What exactly is PET/CT? It is the combination of PET (positron emission tomography) and CT (computed tomography) imaging techniques within a single machine. PET provides information about the body’s chemistry, metabolic activity and body function, while CT supplies the anatomic images to put this information in context. Combined, PET/CT not only helps doctors determine whether a patient has cancer—but it also helps them determine where the cancer is, if there are multiple tumors, if and where the cancer is spreading, and in what stage the cancer is. PET/CT can also help doctors determine if a tumor is responding to a specific course of treatment. It can be used to differentiate recurrent tumors and to evaluate the effectiveness of radiation therapy and chemotherapy.
When it comes to accurate cancer diagnosis and treatment monitoring, patients in developing countries such as India, Eastern Europe and Latin America, would benefit from advanced imaging technology. However, clinical PET/CT practice remains limited in many countries due to lack of equipment, experts and funding. New and sophisticated technologies usually require travel to specialized learning centers. With minimal experiences using advanced imaging modalities in the developing world, there is a strong need not just for equipment, but for qualified specialists.
For example, in Latin America enthusiasm runs high for PET/CT technology, but it is not accessible or affordable to many healthcare providers. By some estimates, within the next 10-years, Latin America will have approximately 35 PET units and the numbers are expected to rise. Despite the significant investment required and the training of chemists, physicists, physicians and technologists, many published studies point to PET/CT as being cost-effective in the treatment of oncology in the region**. Developing countries are embracing PET/CT at a fast pace. With the availability of machines that put patients first with low dose imaging and greater patient comfort, we believe there will be greater acceptance of the advanced technology. New advancements offer a simplified user interface and streamlined workflow to meet the needs of the entry level buyers. PET/CT systems are available at more affordable prices with advanced features and comprehensive capability, and offer healthcare providers a solid investment that’s fully upgradeable when they’re ready to expand.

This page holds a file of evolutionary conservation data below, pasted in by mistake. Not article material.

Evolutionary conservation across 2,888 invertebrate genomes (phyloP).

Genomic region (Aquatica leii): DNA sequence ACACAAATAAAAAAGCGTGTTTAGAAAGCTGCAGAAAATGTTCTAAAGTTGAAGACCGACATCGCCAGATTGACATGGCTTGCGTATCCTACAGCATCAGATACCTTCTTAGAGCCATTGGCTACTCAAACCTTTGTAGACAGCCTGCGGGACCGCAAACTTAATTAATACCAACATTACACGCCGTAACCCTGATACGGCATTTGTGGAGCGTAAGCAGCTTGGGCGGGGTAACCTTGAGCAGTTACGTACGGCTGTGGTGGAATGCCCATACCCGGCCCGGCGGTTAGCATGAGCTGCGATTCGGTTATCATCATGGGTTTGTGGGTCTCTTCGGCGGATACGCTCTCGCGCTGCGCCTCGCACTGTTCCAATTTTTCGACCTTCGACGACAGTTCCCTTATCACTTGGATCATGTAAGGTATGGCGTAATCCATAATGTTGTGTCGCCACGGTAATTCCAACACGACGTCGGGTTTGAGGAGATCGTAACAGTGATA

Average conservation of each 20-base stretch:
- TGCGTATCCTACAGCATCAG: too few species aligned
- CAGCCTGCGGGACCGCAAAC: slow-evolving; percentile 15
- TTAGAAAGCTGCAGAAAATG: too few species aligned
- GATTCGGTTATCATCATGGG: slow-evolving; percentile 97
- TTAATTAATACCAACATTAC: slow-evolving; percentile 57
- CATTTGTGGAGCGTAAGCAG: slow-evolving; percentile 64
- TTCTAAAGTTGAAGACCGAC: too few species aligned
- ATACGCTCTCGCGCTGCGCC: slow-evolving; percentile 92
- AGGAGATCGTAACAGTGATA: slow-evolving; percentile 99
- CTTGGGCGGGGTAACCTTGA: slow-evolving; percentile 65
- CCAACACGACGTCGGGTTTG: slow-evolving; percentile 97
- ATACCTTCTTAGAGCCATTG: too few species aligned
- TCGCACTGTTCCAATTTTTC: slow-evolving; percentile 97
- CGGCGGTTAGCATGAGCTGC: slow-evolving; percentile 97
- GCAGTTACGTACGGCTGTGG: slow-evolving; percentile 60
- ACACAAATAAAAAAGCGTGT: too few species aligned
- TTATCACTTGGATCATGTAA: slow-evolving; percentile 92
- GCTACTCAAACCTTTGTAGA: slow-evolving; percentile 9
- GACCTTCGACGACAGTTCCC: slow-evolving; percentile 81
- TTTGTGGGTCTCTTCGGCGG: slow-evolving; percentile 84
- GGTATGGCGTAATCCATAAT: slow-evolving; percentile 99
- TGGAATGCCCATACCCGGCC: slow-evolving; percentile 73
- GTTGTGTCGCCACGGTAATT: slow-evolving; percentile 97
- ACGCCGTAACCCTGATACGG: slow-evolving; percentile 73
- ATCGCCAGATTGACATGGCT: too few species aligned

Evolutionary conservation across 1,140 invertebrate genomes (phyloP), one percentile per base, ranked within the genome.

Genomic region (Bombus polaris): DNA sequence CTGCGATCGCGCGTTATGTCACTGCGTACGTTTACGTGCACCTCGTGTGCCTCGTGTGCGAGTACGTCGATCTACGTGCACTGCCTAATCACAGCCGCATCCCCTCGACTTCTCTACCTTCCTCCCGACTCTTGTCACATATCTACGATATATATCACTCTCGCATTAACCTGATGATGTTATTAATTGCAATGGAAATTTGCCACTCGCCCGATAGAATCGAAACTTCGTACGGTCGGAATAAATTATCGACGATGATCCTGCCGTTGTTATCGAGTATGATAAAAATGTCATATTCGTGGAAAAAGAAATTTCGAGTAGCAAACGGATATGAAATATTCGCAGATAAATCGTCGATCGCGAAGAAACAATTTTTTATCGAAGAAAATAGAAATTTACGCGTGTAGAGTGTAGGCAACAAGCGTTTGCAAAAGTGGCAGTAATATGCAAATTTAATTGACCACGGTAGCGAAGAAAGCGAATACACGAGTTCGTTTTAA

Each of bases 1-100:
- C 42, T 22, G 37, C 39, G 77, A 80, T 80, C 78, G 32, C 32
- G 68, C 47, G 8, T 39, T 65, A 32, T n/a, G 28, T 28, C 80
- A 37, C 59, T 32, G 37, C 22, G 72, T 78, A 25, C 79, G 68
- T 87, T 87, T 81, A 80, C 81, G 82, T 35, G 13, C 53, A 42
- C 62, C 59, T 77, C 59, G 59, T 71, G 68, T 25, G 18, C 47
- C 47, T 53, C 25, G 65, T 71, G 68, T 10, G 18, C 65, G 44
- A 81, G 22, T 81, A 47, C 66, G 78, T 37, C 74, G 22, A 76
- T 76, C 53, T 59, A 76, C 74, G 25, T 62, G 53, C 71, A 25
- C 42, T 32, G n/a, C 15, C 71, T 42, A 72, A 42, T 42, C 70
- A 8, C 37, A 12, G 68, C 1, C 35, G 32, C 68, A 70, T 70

New systems will be built around everyday issues facing hospitals in developing countries. Providers are looking for affordable scanners, but not at the expense of superb image quality or dose reduction. They want to detect the smallest lesions, and reconstruct images reliably and quickly, allowing decision-making before a patient is even off the table. Plus, with growing healthcare costs globally, healthcare providers worldwide need to do more with the equipment they have and want the assurance that if their capabilities grow, their future needs can be met, protecting their investment. As the size, scope and makeup of imaging volume changes, providers want a PET/CT system that will be able to grow along with those future changes.
Medical imaging technologies have undergone rapid growth over the past two decades. Today, imaging is at a crossroad, with molecular targeted imaging agents expected to broadly expand the capabilities of conventional anatomical imaging methods. From high definition imaging to low dose CT features, efficient workflow and image reconstruction, PET/CT for developing countries will give healthcare providers a strong investment value, a streamlined scanning experience and help patients get through the experience in a comfortable environment. GE Healthcare is listening to its customers to deliver PET/CT scanners that are not only a study in efficiency; they get high marks for being patient friendly and affordable.